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  • Writer's pictureRochelle Gridley

Charming Business Girls #6


Kathleen McMillan was the daughter of Chester and Blanche McMillan in Granite City, but she came to Bloomington to live with her widowed grandmother, Mary McMillan, in the late 30s. She attended Brown's Business School and belonged to a non-academic sorority called the Omega Phi Tau. Her father was from Bloomington, but was a chief clerk with a railroad and had moved away for his work. At the time of the CBG contest she worked in the hosiery department of Montgomery Wards. Kathleen married Duncan Miller in 1940. He was a student at IWU and became a music teacher at Normal Community High School as well as the music director of the Passion Play for many years. Kathleen continued working as a bank teller and raised a son and four daughters.



Geneva Hack was born in Kentucky (1911) but came to McLean IL with her parents when she was just two years old. George Hack was a truck driver in McLean and Texie, her mother, was a waitress. Geneva worked as a bookkeeper for the McLean State Bank until it closed and then worked as bookkeeper for the Grover C. Helm Co and West Side Lumber for several years. She married in 1941 to George Gisel, a superintendent in a research department of Caterpillar Tractor. After he retired from Caterpillar he held various positions, such as deputy sheriff and deputy court clerk in McLean County. Geneva was an avid bowler and bridge player. Perhaps bridge is a great social leveler, for one time she was the partner of Mrs. George Mecherle in a bridge tournament. George and Geneva did not have any children, and Geneva died in 1984, fifteen years after George died. Some of you might ask whether that calendar on the wall a form of sexual harassment????



Lillian Linton was the daughter of Edgar and Bernadine Linton, born in 1915. Her father was a general contractor, and in 1937 Lillian was working for the Department of Public Welfare. She was active in the Tau Epsilon Delta and Sigma Phi Gamma sororities. These were sororities that included married and unmarried women. During the initiations they would have "slumber parties" at local hotels and order up midnight "lunches." In 1941 she was one of the young women planning the big "Farewell Military Ball" in Bloomington. Lillian worked as a legal secretary and then at the Eureka Company. She married in 1944 to William A. Beyer, but it appears that the marriage did not last, because he lived in many different cities and Lillian always lived in Bloomington. They had one son and three daughters, all of whom were raised by Lillian. Lillian died in Bloomington in 1995.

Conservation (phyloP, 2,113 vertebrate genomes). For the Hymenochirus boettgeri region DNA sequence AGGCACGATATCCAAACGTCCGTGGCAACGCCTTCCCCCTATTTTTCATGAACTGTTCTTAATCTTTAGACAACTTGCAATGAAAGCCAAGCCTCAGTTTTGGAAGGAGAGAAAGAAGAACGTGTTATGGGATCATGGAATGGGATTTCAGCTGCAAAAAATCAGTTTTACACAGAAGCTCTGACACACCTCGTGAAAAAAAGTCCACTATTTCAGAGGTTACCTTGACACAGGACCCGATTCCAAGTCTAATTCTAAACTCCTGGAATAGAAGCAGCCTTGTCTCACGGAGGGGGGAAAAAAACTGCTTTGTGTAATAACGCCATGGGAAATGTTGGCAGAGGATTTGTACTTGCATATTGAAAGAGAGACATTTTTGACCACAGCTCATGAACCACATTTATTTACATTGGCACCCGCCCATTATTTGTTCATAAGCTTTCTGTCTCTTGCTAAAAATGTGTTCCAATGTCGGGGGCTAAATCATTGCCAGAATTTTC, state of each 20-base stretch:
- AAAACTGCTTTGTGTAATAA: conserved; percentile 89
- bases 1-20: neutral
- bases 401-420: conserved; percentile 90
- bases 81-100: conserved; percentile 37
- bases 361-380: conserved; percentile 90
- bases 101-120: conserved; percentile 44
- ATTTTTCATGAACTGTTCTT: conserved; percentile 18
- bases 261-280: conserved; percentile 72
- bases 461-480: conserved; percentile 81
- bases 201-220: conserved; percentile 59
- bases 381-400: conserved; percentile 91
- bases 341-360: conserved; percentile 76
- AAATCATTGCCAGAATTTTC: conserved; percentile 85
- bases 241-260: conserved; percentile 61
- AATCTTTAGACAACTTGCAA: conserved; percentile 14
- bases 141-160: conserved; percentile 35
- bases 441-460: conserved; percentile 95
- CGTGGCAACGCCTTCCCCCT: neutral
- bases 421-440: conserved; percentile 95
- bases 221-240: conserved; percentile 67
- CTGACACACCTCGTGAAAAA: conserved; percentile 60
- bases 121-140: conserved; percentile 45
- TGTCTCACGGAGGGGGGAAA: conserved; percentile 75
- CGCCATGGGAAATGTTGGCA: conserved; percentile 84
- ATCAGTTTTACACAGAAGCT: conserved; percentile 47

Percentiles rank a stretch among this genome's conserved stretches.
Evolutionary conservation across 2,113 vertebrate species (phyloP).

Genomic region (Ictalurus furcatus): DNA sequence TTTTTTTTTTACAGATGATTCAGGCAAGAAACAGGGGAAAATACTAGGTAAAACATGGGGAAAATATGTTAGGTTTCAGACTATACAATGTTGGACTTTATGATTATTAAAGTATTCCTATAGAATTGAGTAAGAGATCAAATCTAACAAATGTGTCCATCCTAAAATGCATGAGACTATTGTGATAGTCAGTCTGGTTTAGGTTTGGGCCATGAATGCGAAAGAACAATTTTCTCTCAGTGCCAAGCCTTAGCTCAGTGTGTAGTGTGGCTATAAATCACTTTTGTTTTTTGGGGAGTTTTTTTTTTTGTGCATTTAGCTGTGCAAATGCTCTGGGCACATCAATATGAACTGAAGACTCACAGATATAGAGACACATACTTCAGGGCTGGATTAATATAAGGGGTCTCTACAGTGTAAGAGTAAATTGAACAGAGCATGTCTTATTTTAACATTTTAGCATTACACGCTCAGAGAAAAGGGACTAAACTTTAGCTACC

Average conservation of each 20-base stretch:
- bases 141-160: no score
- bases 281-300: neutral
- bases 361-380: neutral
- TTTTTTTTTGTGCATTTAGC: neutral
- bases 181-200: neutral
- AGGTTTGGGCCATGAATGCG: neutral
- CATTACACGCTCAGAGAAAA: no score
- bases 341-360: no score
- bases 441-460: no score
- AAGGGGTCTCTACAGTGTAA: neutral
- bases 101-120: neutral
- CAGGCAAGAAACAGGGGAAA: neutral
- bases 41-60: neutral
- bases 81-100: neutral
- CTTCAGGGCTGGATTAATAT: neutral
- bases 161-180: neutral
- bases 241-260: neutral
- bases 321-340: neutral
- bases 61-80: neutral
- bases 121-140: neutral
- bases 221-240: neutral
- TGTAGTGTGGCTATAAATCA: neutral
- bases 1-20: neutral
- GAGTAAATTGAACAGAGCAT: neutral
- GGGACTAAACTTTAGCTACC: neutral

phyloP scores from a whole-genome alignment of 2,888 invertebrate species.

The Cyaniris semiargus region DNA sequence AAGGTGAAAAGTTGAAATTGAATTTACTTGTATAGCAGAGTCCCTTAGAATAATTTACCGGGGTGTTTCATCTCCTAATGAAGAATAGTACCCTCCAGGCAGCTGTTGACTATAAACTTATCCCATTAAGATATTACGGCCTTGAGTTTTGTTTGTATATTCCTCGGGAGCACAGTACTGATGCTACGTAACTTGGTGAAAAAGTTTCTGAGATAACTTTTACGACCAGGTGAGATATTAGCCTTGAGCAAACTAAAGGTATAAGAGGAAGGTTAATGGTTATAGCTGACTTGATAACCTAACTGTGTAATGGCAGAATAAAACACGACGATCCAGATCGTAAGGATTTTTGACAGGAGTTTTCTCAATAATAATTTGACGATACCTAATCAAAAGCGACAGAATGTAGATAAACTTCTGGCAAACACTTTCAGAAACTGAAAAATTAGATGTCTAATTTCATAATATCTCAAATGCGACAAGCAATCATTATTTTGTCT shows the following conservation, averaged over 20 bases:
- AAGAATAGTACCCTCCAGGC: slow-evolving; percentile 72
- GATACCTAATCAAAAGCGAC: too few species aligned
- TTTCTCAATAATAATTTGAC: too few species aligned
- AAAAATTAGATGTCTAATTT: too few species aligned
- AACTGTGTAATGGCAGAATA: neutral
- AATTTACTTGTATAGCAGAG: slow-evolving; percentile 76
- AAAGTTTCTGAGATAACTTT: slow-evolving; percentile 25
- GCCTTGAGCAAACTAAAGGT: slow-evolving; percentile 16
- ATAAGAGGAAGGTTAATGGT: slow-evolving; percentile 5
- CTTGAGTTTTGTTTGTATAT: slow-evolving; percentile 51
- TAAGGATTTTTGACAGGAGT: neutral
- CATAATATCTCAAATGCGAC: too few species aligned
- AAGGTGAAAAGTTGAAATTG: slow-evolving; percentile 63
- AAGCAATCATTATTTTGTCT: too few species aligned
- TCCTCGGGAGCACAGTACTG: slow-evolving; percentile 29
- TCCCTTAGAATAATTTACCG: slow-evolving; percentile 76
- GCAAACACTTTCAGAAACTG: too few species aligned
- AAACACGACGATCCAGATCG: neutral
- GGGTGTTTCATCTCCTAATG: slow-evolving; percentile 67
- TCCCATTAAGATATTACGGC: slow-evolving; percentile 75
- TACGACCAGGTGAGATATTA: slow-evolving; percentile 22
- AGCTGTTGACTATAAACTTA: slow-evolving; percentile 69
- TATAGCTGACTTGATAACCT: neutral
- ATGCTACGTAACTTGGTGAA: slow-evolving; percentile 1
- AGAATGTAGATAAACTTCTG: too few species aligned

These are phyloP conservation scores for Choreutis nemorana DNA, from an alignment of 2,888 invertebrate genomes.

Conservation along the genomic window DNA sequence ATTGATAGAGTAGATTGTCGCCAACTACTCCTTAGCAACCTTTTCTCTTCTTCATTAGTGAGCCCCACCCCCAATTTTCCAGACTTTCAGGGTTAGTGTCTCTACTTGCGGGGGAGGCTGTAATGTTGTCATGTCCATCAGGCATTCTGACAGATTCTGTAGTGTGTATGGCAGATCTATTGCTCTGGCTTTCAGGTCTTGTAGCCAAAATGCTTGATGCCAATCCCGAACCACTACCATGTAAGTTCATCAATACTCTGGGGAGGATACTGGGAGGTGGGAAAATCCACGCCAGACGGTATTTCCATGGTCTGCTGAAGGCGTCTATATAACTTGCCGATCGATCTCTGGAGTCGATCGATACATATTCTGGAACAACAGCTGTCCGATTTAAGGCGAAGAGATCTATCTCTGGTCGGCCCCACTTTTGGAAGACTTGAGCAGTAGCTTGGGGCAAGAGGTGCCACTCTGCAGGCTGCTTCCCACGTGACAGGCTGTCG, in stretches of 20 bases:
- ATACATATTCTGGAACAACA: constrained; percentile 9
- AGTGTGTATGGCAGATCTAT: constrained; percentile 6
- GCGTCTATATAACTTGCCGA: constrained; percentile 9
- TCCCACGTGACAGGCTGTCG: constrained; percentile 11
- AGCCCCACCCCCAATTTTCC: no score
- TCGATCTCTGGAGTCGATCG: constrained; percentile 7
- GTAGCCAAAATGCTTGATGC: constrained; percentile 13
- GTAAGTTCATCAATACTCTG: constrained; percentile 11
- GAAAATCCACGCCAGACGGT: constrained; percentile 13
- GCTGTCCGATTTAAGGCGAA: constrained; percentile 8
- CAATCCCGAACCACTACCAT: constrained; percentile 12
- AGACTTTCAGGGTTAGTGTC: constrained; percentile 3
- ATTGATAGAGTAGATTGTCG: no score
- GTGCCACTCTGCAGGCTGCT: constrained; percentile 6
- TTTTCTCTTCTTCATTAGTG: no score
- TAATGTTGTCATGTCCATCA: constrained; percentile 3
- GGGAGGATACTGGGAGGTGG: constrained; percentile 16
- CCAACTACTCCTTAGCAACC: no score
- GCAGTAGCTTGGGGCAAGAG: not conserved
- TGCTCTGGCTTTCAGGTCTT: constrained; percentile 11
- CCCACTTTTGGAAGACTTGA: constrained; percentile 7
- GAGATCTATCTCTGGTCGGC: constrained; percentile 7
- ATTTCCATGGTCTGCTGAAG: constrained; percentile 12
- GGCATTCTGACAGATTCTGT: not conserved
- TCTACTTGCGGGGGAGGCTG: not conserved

Thelma Lou Barbee was the daughter of Frank and Alice Barbee, born in 1913 in Sangamon County. Her father died in 1919, leaving a wife and three young children. Alice Barbee opened up her home in Springfield to boarders, but the house was already quite full with her three children and her parents. Sometime before 1937 Alice and Thelma moved to Bloomington, where they lived on Walnut Street. Thelma worked at the Chicago Motor Club office and attended Illinois Wesleyan. She was also active with the Community Players and Playcrafters, two local theater groups in the 30s. She even directed a short play with the Playcrafters. She was active with the Amateur Musical Club and was an organist. She married Belin V. Bodie in 1942. He was an Alton man with a degree from Johns Hopkins University. After living in Bloomington for several years they relocated to Mobile, Alabama where Bodie was General Manager of the G M and O Railroad there. They had two children. Thelma died in 2007.



Sylvia Goddard was born in 1915 in Rankin, Il but had moved with her parents to Bloomington by 1930. Her father worked as an engineer at a dairy plant. Sylvia completed her education at Bloomington High and was in a BHS play in 1933. In 1937 she joined the Community Players in a production of "First Lady," a comedy of life in Washington D.C. In 1937 she was a bookkeeper at the McLean State Bank. She married Earl Ford in 1939 and had three children with him. Unfortunately, Earl Ford died in 1956, just seventeen years after their marriage. An article in the 1958 Pantagraph revealed that Earl Ford had nominated Sylvia for the Charming Business Girls competition, despite the fact that they had not yet met. They became acquainted after the contest through mutual friends and married two years later. Sylvia worked for many years at the Eureka Williams Company Credit Union after her husband's death. She died in at the age of 87. Her obituary asked for donations in her memory to Visiting Clowns. The Visiting Clowns were a group that visited the elderly in retirement homes.



Mary Jane Fink was born in Bloomington, the daughter of William and Jane Fink. She was a secretary at the R.W. Gipson Insurance Agency in 1937. She had attended Illinois Wesleyan and married Franklin Rust in 1940. He was a stock breeder of cattle and saddle ponies. They left Illinois for Florida, where Franklin Rust became the manager of the Busch Gardens. They had three children. Mary died in 1978 in Florida, and donations in her memory were requested for the Multiple Sclerosis Society.

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